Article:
EMBRACE THE CHANGE
Jess Walter hit the ball out of the park in his description of what Spokane was, is, and could continue to become ("Who Runs This Place?" 10/3/19). Since I moved back to Spokane three years ago, I have been overwhelmingly thrilled with what the city has become. The life, the energy, the development, the neighborhoods. There is opportunity. There's culture. And great beer, and food, and commerce. And there are wonderful people who live in awesome, weird and diverse neighborhoods.
This mayoral election feels critical in continuing to steer this ship toward more of what turns Spokane residents into Spokane lifers.
I was raised on the South Hill and now live in Five Mile, or "Canada," as my South Hill friends call it. I pass my time in every neighborhood in between. I feel palpable tension between the community I was raised in and the ones in which I am currently more deeply invested. And that tension is bleeding — in porous fashion — into this election. It feels largely rooted in fear. People are afraid of others who are not as financially fortunate. Low income housing developments are perceived as burdensome. There's a sense that the gates to southern comfort have been overrun by outsiders. And in this election, there is a candidate who seems driven by this fear, and another who understands, embraces and represents a much larger, more diverse constituency.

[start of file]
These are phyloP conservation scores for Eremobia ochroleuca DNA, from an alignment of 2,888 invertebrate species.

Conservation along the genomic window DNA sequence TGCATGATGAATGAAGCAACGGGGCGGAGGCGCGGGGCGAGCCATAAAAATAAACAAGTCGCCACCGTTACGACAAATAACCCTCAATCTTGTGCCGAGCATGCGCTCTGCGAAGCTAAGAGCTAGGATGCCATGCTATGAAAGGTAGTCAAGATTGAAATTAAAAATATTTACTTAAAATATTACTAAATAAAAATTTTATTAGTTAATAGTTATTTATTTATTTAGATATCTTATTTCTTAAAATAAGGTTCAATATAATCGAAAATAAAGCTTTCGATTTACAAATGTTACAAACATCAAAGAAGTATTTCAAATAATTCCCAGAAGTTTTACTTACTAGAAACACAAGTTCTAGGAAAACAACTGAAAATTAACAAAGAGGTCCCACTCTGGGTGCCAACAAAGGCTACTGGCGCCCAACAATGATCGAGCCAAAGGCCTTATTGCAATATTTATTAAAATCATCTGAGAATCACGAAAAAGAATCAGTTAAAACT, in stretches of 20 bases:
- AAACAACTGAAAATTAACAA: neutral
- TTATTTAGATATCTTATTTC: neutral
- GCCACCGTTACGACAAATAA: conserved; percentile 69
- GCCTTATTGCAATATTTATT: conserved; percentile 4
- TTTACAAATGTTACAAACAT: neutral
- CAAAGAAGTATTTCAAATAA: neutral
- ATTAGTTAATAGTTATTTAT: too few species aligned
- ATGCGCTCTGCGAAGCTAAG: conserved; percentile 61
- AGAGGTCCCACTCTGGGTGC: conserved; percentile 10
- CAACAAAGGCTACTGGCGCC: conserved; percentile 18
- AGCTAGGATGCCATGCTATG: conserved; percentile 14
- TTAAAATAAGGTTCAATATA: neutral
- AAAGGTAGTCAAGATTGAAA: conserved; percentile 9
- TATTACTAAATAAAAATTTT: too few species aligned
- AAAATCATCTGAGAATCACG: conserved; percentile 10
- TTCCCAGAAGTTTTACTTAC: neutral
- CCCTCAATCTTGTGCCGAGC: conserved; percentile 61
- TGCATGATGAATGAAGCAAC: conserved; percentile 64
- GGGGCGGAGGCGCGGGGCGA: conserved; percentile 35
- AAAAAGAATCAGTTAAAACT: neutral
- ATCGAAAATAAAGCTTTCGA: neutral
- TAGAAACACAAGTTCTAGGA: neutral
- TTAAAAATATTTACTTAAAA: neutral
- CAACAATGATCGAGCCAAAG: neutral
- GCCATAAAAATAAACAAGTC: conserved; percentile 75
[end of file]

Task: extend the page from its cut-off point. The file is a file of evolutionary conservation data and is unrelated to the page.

The latter — that's my guy.
I will vote for the candidate who shares in my celebration of our city as more beautiful and culturally diverse than at any previous point in my lifetime — even with our "homeless problem."
Homeless people are people, by the way, not problems. "Homelessness" is the problem (splitting hairs, maybe, but words matter) — but certainly there are compassionate ways to help our brothers and sisters who are sleeping in the streets, right? Does anybody really believe that intensified police presence downtown will resolve the matrix of issues for our underserved and oft-neglected neighbors that led to their being without a roof over their heads? Or do we just not really care, as long as they are out of sight and therefore out of mind? It's a complex conversation that often hasn't involved a sense of caring about the people.
Folks are rightfully weary of politicians anymore, and "fresh blood" in a political election is commonly placed in the "pro" column of the voting consideration list. But I see great value in the candidate who has done civic improvement work for many years, and who understands what makes our all-American city so lovable, because it hasn't always been.
I, too, have become irrationally proud of our city. I can't speak on behalf of all young people, but this city has just about everything that this 27-year-old dude could ask for — besides a major league baseball team (can't have everything).